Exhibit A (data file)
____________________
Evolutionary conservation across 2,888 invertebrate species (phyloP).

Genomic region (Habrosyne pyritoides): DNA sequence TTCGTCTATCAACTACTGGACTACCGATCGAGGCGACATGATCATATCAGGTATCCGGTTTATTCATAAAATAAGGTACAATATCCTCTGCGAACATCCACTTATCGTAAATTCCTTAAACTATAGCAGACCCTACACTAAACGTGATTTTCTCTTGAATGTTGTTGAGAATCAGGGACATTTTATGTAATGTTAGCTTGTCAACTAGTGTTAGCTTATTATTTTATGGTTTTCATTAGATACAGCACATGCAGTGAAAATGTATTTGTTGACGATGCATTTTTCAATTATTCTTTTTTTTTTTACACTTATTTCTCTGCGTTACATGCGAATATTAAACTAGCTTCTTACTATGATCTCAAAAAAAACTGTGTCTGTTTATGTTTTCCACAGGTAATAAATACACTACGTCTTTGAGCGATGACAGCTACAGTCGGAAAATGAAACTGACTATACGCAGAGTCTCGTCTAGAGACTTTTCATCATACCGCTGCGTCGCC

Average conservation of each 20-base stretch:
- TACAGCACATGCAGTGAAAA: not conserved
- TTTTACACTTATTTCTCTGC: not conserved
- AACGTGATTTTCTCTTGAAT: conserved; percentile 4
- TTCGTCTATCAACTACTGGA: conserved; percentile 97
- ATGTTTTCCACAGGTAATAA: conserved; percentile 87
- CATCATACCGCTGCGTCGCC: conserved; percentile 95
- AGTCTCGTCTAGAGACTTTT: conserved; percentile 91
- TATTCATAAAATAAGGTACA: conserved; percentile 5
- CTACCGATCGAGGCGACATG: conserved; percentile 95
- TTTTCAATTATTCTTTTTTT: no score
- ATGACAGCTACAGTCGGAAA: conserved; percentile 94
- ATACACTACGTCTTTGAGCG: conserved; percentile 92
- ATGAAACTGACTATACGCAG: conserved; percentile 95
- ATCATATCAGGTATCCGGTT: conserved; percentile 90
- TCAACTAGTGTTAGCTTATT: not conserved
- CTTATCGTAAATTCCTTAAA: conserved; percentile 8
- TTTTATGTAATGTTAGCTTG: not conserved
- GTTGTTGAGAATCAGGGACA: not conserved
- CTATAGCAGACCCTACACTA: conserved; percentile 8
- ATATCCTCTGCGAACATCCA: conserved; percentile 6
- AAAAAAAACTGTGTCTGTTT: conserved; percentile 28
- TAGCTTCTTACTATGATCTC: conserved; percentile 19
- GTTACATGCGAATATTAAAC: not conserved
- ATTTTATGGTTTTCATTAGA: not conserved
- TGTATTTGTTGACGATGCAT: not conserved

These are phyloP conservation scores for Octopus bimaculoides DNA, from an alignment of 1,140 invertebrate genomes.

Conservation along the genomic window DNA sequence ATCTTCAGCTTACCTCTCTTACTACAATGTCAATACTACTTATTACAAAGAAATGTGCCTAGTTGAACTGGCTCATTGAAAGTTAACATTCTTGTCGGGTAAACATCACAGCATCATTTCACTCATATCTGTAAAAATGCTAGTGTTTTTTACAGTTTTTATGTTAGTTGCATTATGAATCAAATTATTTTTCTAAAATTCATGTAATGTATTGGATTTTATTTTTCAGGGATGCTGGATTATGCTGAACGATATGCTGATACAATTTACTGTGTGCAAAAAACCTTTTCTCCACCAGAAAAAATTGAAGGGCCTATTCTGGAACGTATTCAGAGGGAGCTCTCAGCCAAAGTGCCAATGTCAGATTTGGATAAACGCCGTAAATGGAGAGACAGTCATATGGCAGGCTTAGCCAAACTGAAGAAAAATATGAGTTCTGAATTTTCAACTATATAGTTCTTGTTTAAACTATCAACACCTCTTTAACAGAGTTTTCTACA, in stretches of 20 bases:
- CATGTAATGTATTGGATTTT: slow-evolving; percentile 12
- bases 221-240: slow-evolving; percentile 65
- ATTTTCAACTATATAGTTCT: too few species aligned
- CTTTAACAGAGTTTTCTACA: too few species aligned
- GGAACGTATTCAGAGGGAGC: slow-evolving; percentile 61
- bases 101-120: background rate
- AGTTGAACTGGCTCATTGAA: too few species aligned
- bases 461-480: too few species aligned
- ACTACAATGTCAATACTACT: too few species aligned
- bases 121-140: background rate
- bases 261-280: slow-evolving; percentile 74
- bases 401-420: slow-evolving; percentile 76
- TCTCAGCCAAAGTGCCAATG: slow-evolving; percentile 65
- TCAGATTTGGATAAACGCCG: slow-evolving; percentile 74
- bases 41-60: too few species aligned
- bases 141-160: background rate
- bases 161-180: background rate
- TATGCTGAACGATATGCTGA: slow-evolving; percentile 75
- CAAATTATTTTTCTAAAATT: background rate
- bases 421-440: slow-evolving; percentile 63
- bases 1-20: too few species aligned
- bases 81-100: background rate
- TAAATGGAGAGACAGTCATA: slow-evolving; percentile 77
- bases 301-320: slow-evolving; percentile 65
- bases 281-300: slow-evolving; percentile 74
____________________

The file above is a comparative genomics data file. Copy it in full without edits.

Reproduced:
Evolutionary conservation across 2,888 invertebrate species (phyloP).

Genomic region (Habrosyne pyritoides): DNA sequence TTCGTCTATCAACTACTGGACTACCGATCGAGGCGACATGATCATATCAGGTATCCGGTTTATTCATAAAATAAGGTACAATATCCTCTGCGAACATCCACTTATCGTAAATTCCTTAAACTATAGCAGACCCTACACTAAACGTGATTTTCTCTTGAATGTTGTTGAGAATCAGGGACATTTTATGTAATGTTAGCTTGTCAACTAGTGTTAGCTTATTATTTTATGGTTTTCATTAGATACAGCACATGCAGTGAAAATGTATTTGTTGACGATGCATTTTTCAATTATTCTTTTTTTTTTTACACTTATTTCTCTGCGTTACATGCGAATATTAAACTAGCTTCTTACTATGATCTCAAAAAAAACTGTGTCTGTTTATGTTTTCCACAGGTAATAAATACACTACGTCTTTGAGCGATGACAGCTACAGTCGGAAAATGAAACTGACTATACGCAGAGTCTCGTCTAGAGACTTTTCATCATACCGCTGCGTCGCC

Average conservation of each 20-base stretch:
- TACAGCACATGCAGTGAAAA: not conserved
- TTTTACACTTATTTCTCTGC: not conserved
- AACGTGATTTTCTCTTGAAT: conserved; percentile 4
- TTCGTCTATCAACTACTGGA: conserved; percentile 97
- ATGTTTTCCACAGGTAATAA: conserved; percentile 87
- CATCATACCGCTGCGTCGCC: conserved; percentile 95
- AGTCTCGTCTAGAGACTTTT: conserved; percentile 91
- TATTCATAAAATAAGGTACA: conserved; percentile 5
- CTACCGATCGAGGCGACATG: conserved; percentile 95
- TTTTCAATTATTCTTTTTTT: no score
- ATGACAGCTACAGTCGGAAA: conserved; percentile 94
- ATACACTACGTCTTTGAGCG: conserved; percentile 92
- ATGAAACTGACTATACGCAG: conserved; percentile 95
- ATCATATCAGGTATCCGGTT: conserved; percentile 90
- TCAACTAGTGTTAGCTTATT: not conserved
- CTTATCGTAAATTCCTTAAA: conserved; percentile 8
- TTTTATGTAATGTTAGCTTG: not conserved
- GTTGTTGAGAATCAGGGACA: not conserved
- CTATAGCAGACCCTACACTA: conserved; percentile 8
- ATATCCTCTGCGAACATCCA: conserved; percentile 6
- AAAAAAAACTGTGTCTGTTT: conserved; percentile 28
- TAGCTTCTTACTATGATCTC: conserved; percentile 19
- GTTACATGCGAATATTAAAC: not conserved
- ATTTTATGGTTTTCATTAGA: not conserved
- TGTATTTGTTGACGATGCAT: not conserved

These are phyloP conservation scores for Octopus bimaculoides DNA, from an alignment of 1,140 invertebrate genomes.

Conservation along the genomic window DNA sequence ATCTTCAGCTTACCTCTCTTACTACAATGTCAATACTACTTATTACAAAGAAATGTGCCTAGTTGAACTGGCTCATTGAAAGTTAACATTCTTGTCGGGTAAACATCACAGCATCATTTCACTCATATCTGTAAAAATGCTAGTGTTTTTTACAGTTTTTATGTTAGTTGCATTATGAATCAAATTATTTTTCTAAAATTCATGTAATGTATTGGATTTTATTTTTCAGGGATGCTGGATTATGCTGAACGATATGCTGATACAATTTACTGTGTGCAAAAAACCTTTTCTCCACCAGAAAAAATTGAAGGGCCTATTCTGGAACGTATTCAGAGGGAGCTCTCAGCCAAAGTGCCAATGTCAGATTTGGATAAACGCCGTAAATGGAGAGACAGTCATATGGCAGGCTTAGCCAAACTGAAGAAAAATATGAGTTCTGAATTTTCAACTATATAGTTCTTGTTTAAACTATCAACACCTCTTTAACAGAGTTTTCTACA, in stretches of 20 bases:
- CATGTAATGTATTGGATTTT: slow-evolving; percentile 12
- bases 221-240: slow-evolving; percentile 65
- ATTTTCAACTATATAGTTCT: too few species aligned
- CTTTAACAGAGTTTTCTACA: too few species aligned
- GGAACGTATTCAGAGGGAGC: slow-evolving; percentile 61
- bases 101-120: background rate
- AGTTGAACTGGCTCATTGAA: too few species aligned
- bases 461-480: too few species aligned
- ACTACAATGTCAATACTACT: too few species aligned
- bases 121-140: background rate
- bases 261-280: slow-evolving; percentile 74
- bases 401-420: slow-evolving; percentile 76
- TCTCAGCCAAAGTGCCAATG: slow-evolving; percentile 65
- TCAGATTTGGATAAACGCCG: slow-evolving; percentile 74
- bases 41-60: too few species aligned
- bases 141-160: background rate
- bases 161-180: background rate
- TATGCTGAACGATATGCTGA: slow-evolving; percentile 75
- CAAATTATTTTTCTAAAATT: background rate
- bases 421-440: slow-evolving; percentile 63
- bases 1-20: too few species aligned
- bases 81-100: background rate
- TAAATGGAGAGACAGTCATA: slow-evolving; percentile 77
- bases 301-320: slow-evolving; percentile 65
- bases 281-300: slow-evolving; percentile 74